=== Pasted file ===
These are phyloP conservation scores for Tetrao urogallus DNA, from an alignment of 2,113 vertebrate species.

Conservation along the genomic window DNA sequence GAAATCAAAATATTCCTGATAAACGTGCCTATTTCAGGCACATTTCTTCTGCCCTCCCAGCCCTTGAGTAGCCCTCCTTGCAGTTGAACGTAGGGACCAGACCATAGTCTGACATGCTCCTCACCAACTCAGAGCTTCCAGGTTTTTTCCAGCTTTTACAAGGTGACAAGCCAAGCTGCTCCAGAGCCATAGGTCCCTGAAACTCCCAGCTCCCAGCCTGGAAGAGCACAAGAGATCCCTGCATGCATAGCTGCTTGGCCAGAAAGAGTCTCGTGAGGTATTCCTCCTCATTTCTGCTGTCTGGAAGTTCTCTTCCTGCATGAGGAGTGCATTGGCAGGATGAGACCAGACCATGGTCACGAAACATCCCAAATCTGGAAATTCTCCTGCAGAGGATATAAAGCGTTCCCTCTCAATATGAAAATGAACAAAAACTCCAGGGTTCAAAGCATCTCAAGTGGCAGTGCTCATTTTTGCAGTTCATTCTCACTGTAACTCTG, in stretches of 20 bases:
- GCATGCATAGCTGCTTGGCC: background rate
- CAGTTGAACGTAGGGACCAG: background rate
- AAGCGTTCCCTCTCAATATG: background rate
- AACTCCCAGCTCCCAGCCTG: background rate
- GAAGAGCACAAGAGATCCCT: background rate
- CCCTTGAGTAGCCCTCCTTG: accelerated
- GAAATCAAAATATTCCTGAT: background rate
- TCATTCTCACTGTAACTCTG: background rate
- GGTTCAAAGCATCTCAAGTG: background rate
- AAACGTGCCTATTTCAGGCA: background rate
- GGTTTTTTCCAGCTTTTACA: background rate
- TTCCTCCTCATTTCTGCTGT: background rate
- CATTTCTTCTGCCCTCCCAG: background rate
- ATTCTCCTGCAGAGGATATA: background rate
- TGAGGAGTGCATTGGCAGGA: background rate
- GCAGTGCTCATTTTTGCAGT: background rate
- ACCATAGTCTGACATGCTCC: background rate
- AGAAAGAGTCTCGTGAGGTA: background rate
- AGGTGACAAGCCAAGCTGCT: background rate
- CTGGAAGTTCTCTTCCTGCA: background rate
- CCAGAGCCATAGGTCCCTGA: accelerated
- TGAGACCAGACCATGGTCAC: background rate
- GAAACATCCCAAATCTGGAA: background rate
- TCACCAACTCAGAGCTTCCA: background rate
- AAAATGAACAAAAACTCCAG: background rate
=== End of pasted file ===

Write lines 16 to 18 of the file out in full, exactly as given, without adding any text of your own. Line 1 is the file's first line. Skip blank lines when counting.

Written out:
- ATTCTCCTGCAGAGGATATA: background rate
- TGAGGAGTGCATTGGCAGGA: background rate
- GCAGTGCTCATTTTTGCAGT: background rate